Richard Branson became the first person to ride into space aboard a rocket he helped fund. The supersonic space plane developed by his company, Virgin Galactic, roared into the sky over New Mexico early Sunday, carrying Branson and three fellow crewmembers.
Branson along with Virgin Galactic employees Beth Moses, Colin Bennett, and Sirisha Bandla and pilots Dave Mackay and Michael Masucci boarded the SpaceShipTwo, a winged plane with a single rocket motor that the company has spent nearly two decades developing, before the crack of dawn. Attached beneath its massive, twin-fuselaged mothership, dubbed WhiteKnightTwo, the vehicle took to the skies on 11th July 12, 2021 at 8:30 am MT and climbed to about 50,000 feet in the air.
The SpaceShipTwo detached from its mothership and dropped momentarily before its engine screamed to life and the vehicle swooped upward. At the top of the flight path, more than 50 miles high, the vehicle was suspended in weightlessness for a few minutes, allowing the passengers to enjoy panoramic views of the Earth and space as SpaceShipTwo flipped onto its belly. It then deployed its feathering system, which curls the plane’s wings upward.
As Branson floated around in microgravity, he taped a message using cameras onboard the space plane: “To all you kids out there — I was once a child with a dream, looking up to the stars. Now I’m an adult in a spaceship…If we can do this, just imagine what you can do,” he said.
Branson’s flight is a landmark moment for the commercial space industry. The up-and-coming sector has for years been seeking to make suborbital space tourism, a viable business with the aim of allowing thousands of people to experience the adrenaline rush and sweeping views of our home planet that such flights can.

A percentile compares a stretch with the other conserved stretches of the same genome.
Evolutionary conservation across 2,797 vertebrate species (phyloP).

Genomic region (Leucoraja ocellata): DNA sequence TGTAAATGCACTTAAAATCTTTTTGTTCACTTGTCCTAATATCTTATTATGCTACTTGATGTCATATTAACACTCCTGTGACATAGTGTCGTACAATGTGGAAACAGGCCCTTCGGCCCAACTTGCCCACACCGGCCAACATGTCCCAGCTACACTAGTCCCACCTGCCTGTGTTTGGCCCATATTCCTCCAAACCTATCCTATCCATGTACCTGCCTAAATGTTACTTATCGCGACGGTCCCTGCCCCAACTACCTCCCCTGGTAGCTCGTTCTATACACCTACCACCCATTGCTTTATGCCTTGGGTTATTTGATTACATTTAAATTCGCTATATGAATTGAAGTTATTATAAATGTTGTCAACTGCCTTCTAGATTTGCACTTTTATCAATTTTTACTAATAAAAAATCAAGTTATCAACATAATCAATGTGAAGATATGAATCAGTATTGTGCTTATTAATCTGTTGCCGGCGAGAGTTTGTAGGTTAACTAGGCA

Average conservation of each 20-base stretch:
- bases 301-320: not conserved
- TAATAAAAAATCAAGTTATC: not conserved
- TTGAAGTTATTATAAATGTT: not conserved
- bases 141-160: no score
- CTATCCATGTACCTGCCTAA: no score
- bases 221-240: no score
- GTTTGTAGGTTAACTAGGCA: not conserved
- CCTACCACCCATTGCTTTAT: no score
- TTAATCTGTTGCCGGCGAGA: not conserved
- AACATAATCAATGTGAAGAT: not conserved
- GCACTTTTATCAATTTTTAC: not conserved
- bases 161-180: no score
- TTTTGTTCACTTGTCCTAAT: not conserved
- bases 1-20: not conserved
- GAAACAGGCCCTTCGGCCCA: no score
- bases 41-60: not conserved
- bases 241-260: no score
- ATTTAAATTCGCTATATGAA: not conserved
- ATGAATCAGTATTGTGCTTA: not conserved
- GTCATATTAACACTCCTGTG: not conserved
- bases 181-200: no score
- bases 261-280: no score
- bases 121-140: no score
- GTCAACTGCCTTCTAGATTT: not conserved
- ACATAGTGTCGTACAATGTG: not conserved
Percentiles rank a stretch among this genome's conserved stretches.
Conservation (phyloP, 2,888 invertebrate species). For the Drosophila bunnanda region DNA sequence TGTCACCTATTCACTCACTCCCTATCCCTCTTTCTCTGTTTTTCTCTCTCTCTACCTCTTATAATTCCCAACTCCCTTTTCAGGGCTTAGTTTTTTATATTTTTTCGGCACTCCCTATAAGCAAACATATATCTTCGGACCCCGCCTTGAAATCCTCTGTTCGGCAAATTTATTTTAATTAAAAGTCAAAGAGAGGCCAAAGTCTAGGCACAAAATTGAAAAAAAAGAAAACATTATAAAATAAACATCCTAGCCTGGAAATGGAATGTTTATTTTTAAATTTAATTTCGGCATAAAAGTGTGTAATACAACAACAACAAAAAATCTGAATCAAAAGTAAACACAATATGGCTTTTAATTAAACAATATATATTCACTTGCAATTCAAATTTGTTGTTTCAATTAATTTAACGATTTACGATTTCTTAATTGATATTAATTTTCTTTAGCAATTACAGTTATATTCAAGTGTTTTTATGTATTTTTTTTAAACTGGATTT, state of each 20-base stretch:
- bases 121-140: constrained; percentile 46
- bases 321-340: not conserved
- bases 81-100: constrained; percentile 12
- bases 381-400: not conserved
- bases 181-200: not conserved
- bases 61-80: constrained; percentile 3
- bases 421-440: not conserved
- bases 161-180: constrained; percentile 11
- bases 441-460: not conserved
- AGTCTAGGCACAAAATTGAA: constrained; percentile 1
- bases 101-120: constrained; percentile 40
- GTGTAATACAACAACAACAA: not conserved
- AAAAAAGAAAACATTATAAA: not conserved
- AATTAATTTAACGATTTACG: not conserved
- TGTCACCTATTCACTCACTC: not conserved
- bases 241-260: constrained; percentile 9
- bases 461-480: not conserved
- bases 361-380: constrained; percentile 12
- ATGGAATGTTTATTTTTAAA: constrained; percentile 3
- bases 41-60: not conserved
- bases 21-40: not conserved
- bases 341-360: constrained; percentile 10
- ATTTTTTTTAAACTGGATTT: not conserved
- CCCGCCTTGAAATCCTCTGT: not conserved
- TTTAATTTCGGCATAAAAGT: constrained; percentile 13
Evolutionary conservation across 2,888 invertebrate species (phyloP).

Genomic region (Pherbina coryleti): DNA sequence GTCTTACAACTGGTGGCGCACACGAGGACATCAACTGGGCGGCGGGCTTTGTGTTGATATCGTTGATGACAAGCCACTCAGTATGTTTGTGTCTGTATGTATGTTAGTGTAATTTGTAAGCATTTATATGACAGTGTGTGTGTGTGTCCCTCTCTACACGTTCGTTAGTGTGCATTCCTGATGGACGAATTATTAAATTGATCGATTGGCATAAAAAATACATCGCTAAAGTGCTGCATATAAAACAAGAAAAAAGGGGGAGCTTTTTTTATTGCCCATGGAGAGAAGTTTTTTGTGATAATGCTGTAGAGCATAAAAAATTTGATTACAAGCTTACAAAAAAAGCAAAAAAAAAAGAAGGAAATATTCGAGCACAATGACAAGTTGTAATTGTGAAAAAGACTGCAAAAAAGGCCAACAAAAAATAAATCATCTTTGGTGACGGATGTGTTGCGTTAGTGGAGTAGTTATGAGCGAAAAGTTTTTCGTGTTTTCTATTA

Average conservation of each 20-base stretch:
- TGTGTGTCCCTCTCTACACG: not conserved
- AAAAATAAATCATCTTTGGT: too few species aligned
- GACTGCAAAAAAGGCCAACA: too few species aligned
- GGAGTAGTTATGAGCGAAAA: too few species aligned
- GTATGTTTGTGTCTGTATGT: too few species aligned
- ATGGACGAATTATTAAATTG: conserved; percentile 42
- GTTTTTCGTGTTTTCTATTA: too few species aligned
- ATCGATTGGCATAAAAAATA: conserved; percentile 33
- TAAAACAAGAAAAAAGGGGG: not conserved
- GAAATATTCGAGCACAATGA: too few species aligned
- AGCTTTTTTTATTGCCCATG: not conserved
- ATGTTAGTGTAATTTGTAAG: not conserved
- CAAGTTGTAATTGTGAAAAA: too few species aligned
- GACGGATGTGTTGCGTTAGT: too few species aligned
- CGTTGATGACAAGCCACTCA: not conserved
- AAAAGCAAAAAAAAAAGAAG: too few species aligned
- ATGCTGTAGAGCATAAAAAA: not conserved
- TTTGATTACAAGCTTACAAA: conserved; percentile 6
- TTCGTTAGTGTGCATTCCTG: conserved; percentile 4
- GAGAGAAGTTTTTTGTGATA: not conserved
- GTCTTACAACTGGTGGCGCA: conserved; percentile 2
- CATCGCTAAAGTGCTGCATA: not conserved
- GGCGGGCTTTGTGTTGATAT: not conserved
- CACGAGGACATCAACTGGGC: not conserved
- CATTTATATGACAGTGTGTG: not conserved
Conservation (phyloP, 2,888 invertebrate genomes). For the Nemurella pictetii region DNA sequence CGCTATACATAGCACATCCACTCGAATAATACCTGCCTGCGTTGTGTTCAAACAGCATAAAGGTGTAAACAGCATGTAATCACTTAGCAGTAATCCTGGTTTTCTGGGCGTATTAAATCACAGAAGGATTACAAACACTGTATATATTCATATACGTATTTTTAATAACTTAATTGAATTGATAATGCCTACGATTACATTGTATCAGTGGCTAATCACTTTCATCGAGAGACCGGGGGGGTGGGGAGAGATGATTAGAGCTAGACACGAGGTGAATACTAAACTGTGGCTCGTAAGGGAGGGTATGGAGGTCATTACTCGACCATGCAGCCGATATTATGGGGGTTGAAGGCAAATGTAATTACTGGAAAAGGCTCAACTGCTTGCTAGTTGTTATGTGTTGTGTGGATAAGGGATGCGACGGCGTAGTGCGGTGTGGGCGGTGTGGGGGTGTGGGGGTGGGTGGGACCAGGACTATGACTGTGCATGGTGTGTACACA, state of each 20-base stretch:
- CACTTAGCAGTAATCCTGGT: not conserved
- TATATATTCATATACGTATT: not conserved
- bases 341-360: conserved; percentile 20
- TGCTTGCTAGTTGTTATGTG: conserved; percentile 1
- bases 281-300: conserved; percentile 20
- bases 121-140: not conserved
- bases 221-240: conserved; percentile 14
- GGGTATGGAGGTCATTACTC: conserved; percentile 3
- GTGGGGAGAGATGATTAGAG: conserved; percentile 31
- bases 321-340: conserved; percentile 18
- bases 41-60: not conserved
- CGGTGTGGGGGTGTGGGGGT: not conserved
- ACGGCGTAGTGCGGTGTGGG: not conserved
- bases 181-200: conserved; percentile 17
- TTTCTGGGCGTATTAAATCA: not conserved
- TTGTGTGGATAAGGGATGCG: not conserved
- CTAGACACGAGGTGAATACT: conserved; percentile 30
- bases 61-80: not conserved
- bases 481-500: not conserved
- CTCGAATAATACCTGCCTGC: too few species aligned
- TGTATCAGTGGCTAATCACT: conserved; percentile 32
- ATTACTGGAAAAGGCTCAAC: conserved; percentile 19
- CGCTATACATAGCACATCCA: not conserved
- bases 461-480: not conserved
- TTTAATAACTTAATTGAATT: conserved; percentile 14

Branson and Bezos are situated to become direct competitors in that industry, each offering tickets to wealthy customers for brief rides to the upper atmosphere aboard supersonic, rocket-powered spacecraft.
Virgin Galactic plans to conduct just one more test flight before it will begin flying paying customers. More than 600 people have reserved tickets priced at $200,000 to $250,000 so far. The company is expected to reopen ticket sales soon, though at a higher price point.
Branson’s flight also helps bolster Virgin Galactic’s reputation as the “world’s first commercial spaceline.” That’s how the company advertised itself as it signed up those hundreds of willing customers who’ve waited through development delays.
Virgin Galactic’s development program has endured a series of setbacks, including a catastrophic accident during a test flight in 2014 that left a co-pilot dead and the pilot badly injured after the SpaceShipTwo’s feathering system was prematurely deployed, ripping the spacecraft apart. The company has since parted ways with its manufacturing partner and says it has worked to enhance SpaceShipTwo with additional automated safeguards.